Hidden Hut and Turkeys Nest Bivvy, Leatham Valley2022 10 22 Hidden Hut

22-24 October 2022

The Wye Route in South Marlborough is a near-new route having only been cut, marked and sign-posted in 2010-2011 and this was the club’s first trip here apart from a day trip partway in 2013.

On a fine day, nine adventurers turned off SH63 in the Wairau Valley and drove up the Leatham Road. An obstacle was Station Creek ford which had been washed out in August’s floods but had just been repaired. One 4WD vehicle managed the crossing OK, but the other vehicle was left here and we shuttled 2km up the road to the start of the track.

We walked up through an old limestone quarry to the start of the Wye Route, then steeply alongside a fenceline amongst matagouri, reaching point 869 after 45 minutes for good views up the Leatham Valley. From here we continued following the markers alongside the fenceline on a long undulating ridgeline. Some scrambling was required where the track deviates around some jagged rocky outcrops. We gradually came closer to the impressive and rugged, but fairly barren, range of mountains ahead of us, dominated by the 2044m peak of Bounds.

After several downs and ups we reached the end of the ridgeline just beyond point 1149 after 3½ hours from the start. The spread of pinus contorta along the ridgeline is becoming a serious problem, almost blocking the route, but poisoning of the wildings is expected soon. Then it was a 30 minute descent to the bushline just above the narrow twisted headwaters of Station Creek. We thought that the strange geography here was an example of river capture where the headwaters of Station Creek has eroded over time and changed direction into a different catchment.

It was about ten minutes through some bush, sidling above the creek to emerge on the open grassy upper valley where we followed marker poles and crossed the creek a few times. It was all easy going here for about one hour up to Wye Saddle except for a steep last ten minutes.

There were good views from the saddle down the Wye River to the Wairau Valley as we headed down to the bushline, this section being the most rugged part of the route. First was a sidle to cross a gulch amongst spaniards and some thick vegetation where we missed the track for a short distance. Then there was a step descent into bush and a crossing of a steep-sided creek.

On from there it was a steady sidle then eventually a drop down to the river. We followed alongside the small river and crossed it easily a few times, but when we thought it was all easy going, we endured a stiff climb up a spur about a kilometre from the hut, followed by a side creek with a two-metre high river bank to clamber up.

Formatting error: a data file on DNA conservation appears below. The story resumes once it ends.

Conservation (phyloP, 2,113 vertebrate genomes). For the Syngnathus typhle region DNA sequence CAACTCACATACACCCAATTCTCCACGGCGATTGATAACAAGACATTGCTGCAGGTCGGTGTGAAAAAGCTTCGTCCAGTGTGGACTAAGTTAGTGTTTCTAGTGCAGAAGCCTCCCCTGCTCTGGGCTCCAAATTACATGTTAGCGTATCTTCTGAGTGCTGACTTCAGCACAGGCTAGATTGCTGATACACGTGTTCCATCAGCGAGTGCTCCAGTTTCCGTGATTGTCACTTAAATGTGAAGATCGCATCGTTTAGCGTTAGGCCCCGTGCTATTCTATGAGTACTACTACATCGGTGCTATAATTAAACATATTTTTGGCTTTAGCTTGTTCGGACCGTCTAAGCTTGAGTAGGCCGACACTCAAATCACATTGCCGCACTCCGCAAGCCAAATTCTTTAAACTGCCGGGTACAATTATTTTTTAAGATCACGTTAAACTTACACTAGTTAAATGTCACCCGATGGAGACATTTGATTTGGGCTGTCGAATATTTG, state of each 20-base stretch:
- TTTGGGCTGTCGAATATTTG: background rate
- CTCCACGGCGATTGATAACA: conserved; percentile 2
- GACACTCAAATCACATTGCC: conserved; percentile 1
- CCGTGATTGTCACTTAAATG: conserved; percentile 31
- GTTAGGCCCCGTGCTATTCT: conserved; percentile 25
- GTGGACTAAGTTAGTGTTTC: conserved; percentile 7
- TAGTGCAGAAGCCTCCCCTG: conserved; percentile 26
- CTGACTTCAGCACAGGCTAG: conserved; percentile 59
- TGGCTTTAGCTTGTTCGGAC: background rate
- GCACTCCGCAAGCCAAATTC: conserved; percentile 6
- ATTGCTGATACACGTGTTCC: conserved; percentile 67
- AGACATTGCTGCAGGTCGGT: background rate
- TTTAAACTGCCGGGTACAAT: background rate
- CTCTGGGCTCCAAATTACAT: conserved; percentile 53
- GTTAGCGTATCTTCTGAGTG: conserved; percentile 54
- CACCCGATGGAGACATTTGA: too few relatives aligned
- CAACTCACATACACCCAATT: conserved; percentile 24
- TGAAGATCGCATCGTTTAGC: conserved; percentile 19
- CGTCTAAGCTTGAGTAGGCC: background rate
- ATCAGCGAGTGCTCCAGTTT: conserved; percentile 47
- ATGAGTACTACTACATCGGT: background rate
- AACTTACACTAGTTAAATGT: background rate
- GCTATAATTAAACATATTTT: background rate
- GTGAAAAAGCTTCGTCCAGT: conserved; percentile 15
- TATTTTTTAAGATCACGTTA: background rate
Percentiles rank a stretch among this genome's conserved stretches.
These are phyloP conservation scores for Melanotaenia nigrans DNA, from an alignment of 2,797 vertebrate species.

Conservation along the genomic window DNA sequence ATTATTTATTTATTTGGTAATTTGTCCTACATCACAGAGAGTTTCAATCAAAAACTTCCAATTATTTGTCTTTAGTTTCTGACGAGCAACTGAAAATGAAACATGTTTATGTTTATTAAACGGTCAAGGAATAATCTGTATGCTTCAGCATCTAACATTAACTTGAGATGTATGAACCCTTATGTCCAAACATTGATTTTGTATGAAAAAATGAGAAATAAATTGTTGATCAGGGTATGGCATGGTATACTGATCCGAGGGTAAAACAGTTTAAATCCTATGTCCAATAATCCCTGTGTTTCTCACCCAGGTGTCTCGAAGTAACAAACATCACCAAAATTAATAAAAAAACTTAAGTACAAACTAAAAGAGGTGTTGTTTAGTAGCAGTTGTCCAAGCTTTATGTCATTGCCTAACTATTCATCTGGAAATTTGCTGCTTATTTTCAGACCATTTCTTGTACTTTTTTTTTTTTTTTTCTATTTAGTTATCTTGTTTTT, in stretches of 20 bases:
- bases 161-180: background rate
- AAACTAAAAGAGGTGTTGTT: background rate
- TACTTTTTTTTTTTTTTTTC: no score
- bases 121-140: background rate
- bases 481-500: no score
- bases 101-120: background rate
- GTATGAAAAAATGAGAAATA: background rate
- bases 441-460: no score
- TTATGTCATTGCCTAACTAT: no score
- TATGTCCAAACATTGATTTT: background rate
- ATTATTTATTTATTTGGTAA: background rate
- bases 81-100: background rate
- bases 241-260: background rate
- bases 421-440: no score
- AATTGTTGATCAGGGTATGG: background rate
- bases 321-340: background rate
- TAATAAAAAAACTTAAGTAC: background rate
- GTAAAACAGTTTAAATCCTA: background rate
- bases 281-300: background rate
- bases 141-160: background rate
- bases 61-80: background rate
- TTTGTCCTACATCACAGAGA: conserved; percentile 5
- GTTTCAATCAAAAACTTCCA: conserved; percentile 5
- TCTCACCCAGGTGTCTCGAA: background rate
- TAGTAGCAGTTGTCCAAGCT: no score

We then soon found the nice 5-bunk Hidden Hut after a solid eight hours of tramping, 2½ hours down from the saddle. Three of us took bunks while the other six set up tents in the large grassy riverside clearing. The hut location was almost completely sandfly-free, and a good campfire was enjoyed that evening. It’s amazing that the Forest Service hut book dates back to 1986 and with several pages left, should last about 40 years in total.

On a perfectly fine Sunday we set off for a return trip to Turkeys Nest Bivvy except for one person who stayed at the hut. The marked route down the river was partly in bush and partly in the riverbed for 30 minutes to reach a second side creek. From here it was a climb and traverse for another 30 minutes to a spur then a ten minute descent to a side creek in a beautiful small chasm. Onwards, it was a 1½ hour steady and steep climb, then a short sidle and a final short climb to emerge out of the bush after three hours from Hidden Hut.

Just across a small trickle of a steep-sided creek was the 2-bunk Turkeys Nest Bivvy precariously perched at the end of a spur, 10m away from a 20m cliff face. The bivvy was high enough to easily stand up in, but was very narrow, with hardly enough room for a person to turn around in. The bivvy was originally installed for pine planting work in the area and has a hut book dating back to 1999 and averages less than one group visiting per month.

After enjoying the good views down to the Wairau Valley we returned the same way to Hidden Hut in 2½ hours.

There was high cloud on our return trip on Monday making for very pleasant tramping conditions. It was not much quicker on the return as it was a steep climb back up to Wye Saddle. There were still good views across to Scotts Knob and Mt Patriarch as we returned down the long ridgeline with short stops necessary about every hour, as our energy levels were dropping.

We reached the cars after a full 7¾ hour day to complete a thoroughly enjoyable long weekend trip to the back of beyond. Quite a few goats were spotted in both valleys but not another person was seen all weekend to show that this great tramping area is well off the radar.

Distances covered: day 1: 12.8km, day 2: 8km and day 3: 12.8 km (total: 33.6km).

The group was Esther (Leader), Eric, Robert (Scribe), David S, Di, Pete, Simon, Jo (Nelson TC), and Scott (Nelson TC).